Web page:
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Saint Vincent and the Grenadines

Saint Vincent and the Grenadines

Summary

Located in the Caribbean Ocean, St. Vincent and the Grenadines has a population of about 110,000, and English is the official language. The country has worked successfully to decrease the food shortages in the country, and now the most prevalent social issue is domestic violence and discrimination against women. Additionally, the country struggles with a 33.8% youth (ages 15-24) unemployment rate.1 1 https://www.cia.gov/library/publications/the-world-factbook/geos/vc.html

Demographics

Nationality
Saint Vincentian or Vincentian
Population
103,220 (July 2013 est.)
Ethnic Groups
Languages
Religions

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Environment
Family
Human Rights
Education
Poverty
Religion
Clean Water
Economy
Government
Health
Children
Animals

Environment

St. Vincent is very vulnerable to natural disasters such as hurricanes, flooding, and severe weather. The United States Agency for International Development works within the country to help provide technical assistance to villages affected by natural disasters.1 The Soufriere volcano on St. Vincent is active and a constant source of potential disaster.2

Family

Domestic violence in St. Vincent and the Grenadines is a major problem and is present at all socioeconomic levels. Since 2012, there have been high rates of sexual violence reported and high rates of domestic violence cases brought to the attention of authorities. The government has taken significant steps to decrease the amount of domestic abuse, but still has gaps in its National Action Plan. In response to the growing number of domestic violence victims, the police forces on the islands have created a special unit of police officers who are responsible for responding to and handling domestic violence cases. The government has also increased support for victims of domestic violence.1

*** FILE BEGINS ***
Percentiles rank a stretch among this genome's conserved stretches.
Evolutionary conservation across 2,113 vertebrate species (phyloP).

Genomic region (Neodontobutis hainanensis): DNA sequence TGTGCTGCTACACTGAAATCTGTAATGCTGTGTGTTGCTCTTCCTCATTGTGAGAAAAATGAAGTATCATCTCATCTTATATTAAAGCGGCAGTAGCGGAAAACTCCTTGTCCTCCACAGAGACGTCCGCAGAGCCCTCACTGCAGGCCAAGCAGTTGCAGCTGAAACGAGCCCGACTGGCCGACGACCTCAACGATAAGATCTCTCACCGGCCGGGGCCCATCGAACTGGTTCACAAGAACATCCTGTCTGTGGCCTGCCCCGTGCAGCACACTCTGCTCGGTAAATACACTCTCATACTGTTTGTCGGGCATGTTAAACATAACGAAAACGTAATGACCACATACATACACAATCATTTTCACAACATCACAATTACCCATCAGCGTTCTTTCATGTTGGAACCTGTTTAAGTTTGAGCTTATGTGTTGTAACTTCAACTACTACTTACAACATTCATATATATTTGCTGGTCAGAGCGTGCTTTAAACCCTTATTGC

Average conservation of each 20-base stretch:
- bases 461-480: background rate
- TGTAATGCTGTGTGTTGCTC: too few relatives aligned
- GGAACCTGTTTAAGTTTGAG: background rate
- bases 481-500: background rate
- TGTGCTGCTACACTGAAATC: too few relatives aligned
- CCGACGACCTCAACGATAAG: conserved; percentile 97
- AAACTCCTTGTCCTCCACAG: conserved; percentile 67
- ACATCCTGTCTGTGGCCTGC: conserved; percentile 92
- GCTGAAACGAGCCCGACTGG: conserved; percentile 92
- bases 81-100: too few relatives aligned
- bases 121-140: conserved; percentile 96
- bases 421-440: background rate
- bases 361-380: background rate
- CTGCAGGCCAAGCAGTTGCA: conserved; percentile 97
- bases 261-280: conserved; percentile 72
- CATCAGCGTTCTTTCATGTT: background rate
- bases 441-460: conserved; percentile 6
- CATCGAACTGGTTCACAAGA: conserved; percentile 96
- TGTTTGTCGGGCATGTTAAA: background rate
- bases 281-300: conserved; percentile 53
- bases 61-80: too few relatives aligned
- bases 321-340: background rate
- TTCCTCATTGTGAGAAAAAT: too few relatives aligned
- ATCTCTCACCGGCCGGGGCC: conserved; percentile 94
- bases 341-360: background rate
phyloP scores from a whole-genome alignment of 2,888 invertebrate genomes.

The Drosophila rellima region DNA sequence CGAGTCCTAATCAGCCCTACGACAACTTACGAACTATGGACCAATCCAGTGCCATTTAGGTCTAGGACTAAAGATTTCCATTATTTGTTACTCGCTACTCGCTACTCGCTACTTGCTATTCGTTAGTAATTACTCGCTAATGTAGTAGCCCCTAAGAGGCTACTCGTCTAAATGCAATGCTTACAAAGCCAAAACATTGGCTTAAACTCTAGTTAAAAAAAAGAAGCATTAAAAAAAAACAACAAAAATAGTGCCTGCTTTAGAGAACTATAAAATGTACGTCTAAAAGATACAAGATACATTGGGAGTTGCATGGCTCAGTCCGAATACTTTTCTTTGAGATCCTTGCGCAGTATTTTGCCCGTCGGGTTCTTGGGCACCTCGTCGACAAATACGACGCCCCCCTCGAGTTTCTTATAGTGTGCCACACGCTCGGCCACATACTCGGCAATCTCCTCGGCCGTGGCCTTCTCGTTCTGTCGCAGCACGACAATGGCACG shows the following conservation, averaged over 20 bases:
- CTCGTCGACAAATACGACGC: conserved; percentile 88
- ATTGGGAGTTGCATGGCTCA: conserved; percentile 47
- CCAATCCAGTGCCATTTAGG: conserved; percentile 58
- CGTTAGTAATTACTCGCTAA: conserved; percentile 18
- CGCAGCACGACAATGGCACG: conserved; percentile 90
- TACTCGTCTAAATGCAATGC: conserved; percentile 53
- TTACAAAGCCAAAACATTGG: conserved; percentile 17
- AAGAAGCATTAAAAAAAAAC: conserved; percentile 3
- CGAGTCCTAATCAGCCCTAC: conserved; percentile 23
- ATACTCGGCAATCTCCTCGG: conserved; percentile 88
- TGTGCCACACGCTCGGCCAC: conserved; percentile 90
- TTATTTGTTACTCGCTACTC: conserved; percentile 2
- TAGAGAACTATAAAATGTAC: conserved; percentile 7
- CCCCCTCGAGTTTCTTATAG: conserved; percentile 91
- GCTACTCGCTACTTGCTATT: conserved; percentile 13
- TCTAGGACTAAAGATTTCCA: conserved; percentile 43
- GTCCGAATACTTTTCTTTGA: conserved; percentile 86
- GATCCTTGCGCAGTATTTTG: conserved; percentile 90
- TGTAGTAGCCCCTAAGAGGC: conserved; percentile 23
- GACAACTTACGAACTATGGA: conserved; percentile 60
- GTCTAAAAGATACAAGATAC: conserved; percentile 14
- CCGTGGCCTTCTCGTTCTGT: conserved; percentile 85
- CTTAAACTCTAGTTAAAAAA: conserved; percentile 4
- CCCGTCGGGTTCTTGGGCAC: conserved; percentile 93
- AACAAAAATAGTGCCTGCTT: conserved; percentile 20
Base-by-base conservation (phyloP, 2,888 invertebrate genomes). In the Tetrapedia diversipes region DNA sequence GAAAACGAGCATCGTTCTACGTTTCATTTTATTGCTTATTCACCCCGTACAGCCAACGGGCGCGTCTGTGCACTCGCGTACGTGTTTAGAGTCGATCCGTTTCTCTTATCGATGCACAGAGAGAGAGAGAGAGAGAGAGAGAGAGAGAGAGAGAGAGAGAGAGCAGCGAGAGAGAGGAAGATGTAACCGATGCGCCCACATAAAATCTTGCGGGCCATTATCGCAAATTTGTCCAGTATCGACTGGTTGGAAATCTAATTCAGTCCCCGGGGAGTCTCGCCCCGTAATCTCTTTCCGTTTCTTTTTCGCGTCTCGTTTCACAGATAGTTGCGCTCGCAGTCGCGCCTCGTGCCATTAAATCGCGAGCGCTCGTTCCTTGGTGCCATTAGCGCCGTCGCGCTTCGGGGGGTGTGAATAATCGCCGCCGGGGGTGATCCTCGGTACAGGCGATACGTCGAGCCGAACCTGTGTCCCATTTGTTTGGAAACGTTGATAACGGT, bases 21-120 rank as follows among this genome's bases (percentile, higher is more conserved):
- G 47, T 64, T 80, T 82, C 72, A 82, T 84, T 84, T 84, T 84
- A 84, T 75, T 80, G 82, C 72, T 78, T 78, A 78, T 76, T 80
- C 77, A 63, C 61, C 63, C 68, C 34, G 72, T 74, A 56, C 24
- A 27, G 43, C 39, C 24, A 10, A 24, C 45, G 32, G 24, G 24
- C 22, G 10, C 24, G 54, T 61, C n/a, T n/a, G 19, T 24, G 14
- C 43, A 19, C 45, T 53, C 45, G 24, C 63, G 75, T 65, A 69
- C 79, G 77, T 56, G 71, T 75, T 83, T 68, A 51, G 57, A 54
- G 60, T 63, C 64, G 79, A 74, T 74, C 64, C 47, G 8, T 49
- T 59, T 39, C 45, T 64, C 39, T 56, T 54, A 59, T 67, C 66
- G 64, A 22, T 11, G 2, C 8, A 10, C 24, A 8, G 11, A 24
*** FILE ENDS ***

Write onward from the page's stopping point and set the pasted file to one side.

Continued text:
Human Rights

The most serious human rights abuses recently committed in St. Vincent and the Grenadines were police use of excessive force and gender based violence. In cases of police abuse, it is difficult to get a case to be taken seriously by the law.1 Violence against women has increased over the past two years and the government has identified it as one of the country’s most serious and institutionalized abuses. Additionally, the domestic violence legislation is outdated and in serious need of reform. Domestic abuse is still not specifically illegal. Additionally, in family court social services are emphasized instead of punishment for perpetrators. Child labor and child trafficking have also been identified as human rights concerns on the islands.2

Education

The primary school enrollment rate in St. Vincent is at 98%1 and the adult literacy rate is at 96%.2 Not all of the teachers in the education system are trained — 15% have no training to be a teacher. 3

Poverty

Approximately 30% of the country’s population lives below the national poverty line.1 The increase in the number of poverty stricken citizens has also increased the number of citizens migrating to urban areas to escape pervasive rural poverty. Currently, 50% of the population now lives in urban regions. Unemployment hovers at 20% of the population and the high government debt prevents effective job creation.2-3 In 2017, the country launched the Parliamentary Front Against Hunger and Undernourishment, with the goal of continuing to decrease the levels of national hunger. 4

Religion

St. Vincent and the Grenadines is a predominantly Christian nation with a population that is 75% Protestant and 13% Roman Catholic.1 Other religious groups present in the country include Bahais, Jehovah’s Witnesses, and Rastafarians. The country’s constitution and other laws protect the right of religious freedom and this is generally well respected by both the government and society. Reports of religious discrimination and conflict are largely nonexistent.2

Clean Water